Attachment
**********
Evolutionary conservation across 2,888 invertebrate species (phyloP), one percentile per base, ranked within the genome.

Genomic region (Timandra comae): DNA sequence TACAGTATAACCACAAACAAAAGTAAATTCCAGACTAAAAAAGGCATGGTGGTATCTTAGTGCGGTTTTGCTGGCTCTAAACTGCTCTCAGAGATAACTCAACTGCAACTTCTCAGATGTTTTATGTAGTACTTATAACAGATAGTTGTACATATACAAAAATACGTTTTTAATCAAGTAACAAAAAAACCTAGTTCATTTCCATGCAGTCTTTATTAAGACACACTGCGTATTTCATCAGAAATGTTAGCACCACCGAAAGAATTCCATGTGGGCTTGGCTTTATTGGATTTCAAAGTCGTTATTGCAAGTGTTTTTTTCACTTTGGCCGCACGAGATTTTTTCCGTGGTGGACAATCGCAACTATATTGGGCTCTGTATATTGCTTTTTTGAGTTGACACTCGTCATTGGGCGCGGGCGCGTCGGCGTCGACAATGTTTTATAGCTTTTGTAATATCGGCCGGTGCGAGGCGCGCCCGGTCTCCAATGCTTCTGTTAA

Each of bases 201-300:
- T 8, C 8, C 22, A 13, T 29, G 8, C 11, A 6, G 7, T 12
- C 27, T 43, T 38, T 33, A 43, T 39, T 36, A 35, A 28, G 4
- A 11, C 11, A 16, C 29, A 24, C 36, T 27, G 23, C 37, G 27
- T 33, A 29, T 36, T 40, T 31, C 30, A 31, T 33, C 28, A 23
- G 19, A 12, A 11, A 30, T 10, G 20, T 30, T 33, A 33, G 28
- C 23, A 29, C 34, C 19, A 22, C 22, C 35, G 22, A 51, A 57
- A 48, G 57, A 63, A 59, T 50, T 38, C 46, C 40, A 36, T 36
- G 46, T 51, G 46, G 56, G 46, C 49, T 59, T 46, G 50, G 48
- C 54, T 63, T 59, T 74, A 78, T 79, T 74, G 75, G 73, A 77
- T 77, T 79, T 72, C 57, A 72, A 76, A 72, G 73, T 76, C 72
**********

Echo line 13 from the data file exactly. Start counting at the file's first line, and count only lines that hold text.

- T 77, T 79, T 72, C 57, A 72, A 76, A 72, G 73, T 76, C 72